By John Hyland
Since its beginning almost 30 years ago the ETF industry sees a new trend or product emerge every few years. From sector funds to commodity funds to fixed income funds to active funds to thematic funds and to non-fully transparent portfolios, something new comes along like clockwork. Each innovation raises the question of if the newest thing will gain traction? Will it become huge? Or will it fizzle out? 2021 was no exception. We saw for the first time the conversion of a mutual fund into an ETF.
Although it has been less than two years since this newest feature on the ETF landscape, there is reason to believe this may well be a major shift. Since March of 2021, 33 mutual funds, with almost $60 billion in AUM, converted themselves into ETFs. Against the background of an almost $7 trillion-dollar US-based ETF universe, $60 billion may seem fairly small. However, much of this money came from fund firms that were not previously ETF issuers. This new influx in well under two full years is actually impressive.
The advantages of an ETF over a mutual fund for the investor are of course fairly well known. ETFs are generally more tax efficient, offer greater transparency, and are often, although not always, a bit cheaper than the alternative mutual fund. Especially if the funds are actively managed.
However, just because an ETF offers certain advantages to the investor does not completely explain why the mutual fund CEO would undertake the conversion. They need their own compelling business reason to do so. Particularly if they are going to be lowering fees. What could that reason be? There is a good chance the reason is actually fear.
Since the Global Financial Crisis of 2008-2009, flows of new money into mutual funds have definitely taken a turn for the worse. Especially compared to new money flows into ETFs. The first chart below compares annual flows of new money into equity mutual funds versus equity ETFs from 2010 to 2022. Clearly flows of money into equity mutual funds, both active and passive, have been negative for most of the last 12 years and the trend is getting worse. Meanwhile flows into equity ETFs have been positive every year and have been trending up.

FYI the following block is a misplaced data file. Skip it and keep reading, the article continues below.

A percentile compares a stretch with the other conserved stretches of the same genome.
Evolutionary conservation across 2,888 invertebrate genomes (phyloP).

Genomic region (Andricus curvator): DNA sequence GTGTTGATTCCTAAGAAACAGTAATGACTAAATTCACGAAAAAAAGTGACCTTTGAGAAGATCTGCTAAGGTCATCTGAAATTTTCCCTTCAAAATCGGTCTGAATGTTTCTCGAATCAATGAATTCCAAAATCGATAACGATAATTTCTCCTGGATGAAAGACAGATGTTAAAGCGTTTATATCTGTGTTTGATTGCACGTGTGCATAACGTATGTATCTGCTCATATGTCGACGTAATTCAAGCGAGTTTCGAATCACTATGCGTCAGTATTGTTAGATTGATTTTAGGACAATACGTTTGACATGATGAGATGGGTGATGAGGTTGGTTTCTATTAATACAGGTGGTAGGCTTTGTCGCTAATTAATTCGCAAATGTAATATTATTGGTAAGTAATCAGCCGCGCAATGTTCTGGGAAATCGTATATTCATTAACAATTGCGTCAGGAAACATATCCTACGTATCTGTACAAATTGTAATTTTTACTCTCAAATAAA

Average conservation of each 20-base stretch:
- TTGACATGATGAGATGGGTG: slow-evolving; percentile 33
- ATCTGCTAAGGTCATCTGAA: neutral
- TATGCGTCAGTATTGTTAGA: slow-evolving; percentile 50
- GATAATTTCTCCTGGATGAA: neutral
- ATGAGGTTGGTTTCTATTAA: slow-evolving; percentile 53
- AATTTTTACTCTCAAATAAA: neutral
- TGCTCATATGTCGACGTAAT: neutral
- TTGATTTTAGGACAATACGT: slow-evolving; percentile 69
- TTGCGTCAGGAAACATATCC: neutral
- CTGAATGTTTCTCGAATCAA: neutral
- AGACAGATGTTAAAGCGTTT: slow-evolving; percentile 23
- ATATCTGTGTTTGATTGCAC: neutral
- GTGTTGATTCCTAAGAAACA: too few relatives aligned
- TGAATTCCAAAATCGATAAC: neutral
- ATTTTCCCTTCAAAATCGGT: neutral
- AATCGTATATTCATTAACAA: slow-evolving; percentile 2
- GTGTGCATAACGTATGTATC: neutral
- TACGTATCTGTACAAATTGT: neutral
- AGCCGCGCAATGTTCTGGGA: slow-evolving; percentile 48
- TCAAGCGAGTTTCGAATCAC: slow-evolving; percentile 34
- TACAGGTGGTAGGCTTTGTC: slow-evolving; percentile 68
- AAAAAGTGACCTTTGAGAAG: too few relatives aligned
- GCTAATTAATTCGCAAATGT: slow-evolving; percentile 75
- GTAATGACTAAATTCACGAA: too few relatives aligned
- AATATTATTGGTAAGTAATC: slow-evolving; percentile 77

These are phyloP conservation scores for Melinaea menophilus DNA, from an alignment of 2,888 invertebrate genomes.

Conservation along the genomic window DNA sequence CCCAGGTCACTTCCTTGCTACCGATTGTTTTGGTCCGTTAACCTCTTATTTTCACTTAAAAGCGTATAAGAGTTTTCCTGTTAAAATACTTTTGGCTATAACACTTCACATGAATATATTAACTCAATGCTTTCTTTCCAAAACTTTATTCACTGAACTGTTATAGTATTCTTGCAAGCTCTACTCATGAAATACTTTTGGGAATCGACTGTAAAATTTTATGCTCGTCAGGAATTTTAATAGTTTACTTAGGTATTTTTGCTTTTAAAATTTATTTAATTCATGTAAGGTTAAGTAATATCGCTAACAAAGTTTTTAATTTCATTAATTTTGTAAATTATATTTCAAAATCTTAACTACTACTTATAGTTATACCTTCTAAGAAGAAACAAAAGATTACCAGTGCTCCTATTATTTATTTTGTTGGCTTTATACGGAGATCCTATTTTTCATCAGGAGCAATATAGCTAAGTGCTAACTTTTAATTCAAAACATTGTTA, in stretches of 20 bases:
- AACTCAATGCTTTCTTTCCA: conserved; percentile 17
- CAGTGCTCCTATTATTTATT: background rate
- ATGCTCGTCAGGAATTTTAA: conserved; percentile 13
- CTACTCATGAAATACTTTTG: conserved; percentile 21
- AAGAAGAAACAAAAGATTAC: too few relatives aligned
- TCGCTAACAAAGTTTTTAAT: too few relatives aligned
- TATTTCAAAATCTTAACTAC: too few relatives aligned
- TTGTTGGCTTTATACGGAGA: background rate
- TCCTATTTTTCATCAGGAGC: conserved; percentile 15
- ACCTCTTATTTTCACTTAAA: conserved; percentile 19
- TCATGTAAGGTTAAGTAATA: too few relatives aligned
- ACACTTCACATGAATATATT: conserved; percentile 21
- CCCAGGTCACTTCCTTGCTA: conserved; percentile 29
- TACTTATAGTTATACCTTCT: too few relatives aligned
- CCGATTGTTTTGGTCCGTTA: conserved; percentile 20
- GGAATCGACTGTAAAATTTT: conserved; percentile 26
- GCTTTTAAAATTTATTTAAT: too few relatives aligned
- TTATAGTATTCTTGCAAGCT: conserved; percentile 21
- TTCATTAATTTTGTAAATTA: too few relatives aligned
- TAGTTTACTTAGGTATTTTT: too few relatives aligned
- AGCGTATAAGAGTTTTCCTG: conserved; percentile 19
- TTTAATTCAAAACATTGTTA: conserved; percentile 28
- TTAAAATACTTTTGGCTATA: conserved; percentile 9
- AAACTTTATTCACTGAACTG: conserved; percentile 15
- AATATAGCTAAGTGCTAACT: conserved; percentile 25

If you are the CEO of a purely mutual fund company, and you look at this chart and the trend, it should certainly send shivers down your spine. Sure, your sales and distribution team may be raising $10 billion in a year in new sales, but if you have $20 billion in redemptions, and you see the gap is rising year by year, it is too easy to imagine where you will be in 10 more years.
For a while the flows in bond mutual funds looked less grim. The chart below is flows into fixed income mutual funds and ETFs over the same 2010-2022 period. Three things jump out from the data. First, the trends do not appear as bad as for equity mutual funds as bond mutual funds seemed to have done fine for most of this time period helped no doubt by a search for yield in a low interest rate environment. However, two trends suggest that mutual fund CEOs should be less sanguine even here. First, it is apparent that bond ETF flows are rapidly catching up with bond mutual fund flows in good years. In 2010 flows into bond ETFs were only 13% of the flows in bond mutual funds. In recent years flows into bond ETFs have average more like 50%-80%. Not a good trend for mutual funds, but it gets worse. In years where bond mutual funds have negative flows bond ETFs still have positive new cash flow. This has been particularly true in 2022, a year where bond funds of both wrappers have seen negative returns. Yet bond ETFs still are seeing new flows while bond mutual funds are seeing major outflows.
One possible explanation for the bond flow trends, as well as the equity flows, is that when many investors sell mutual funds, either to reinvest in a different strategy or simply to engage in tax loss harvesting, they sooner or later put the money back into the market. However, these trends might suggest they buy their new holding as an ETF and not as a mutual fund. If true than if you repeat this pattern over the course of several bull and bear markets the impact on mutual fund flows would be enormous.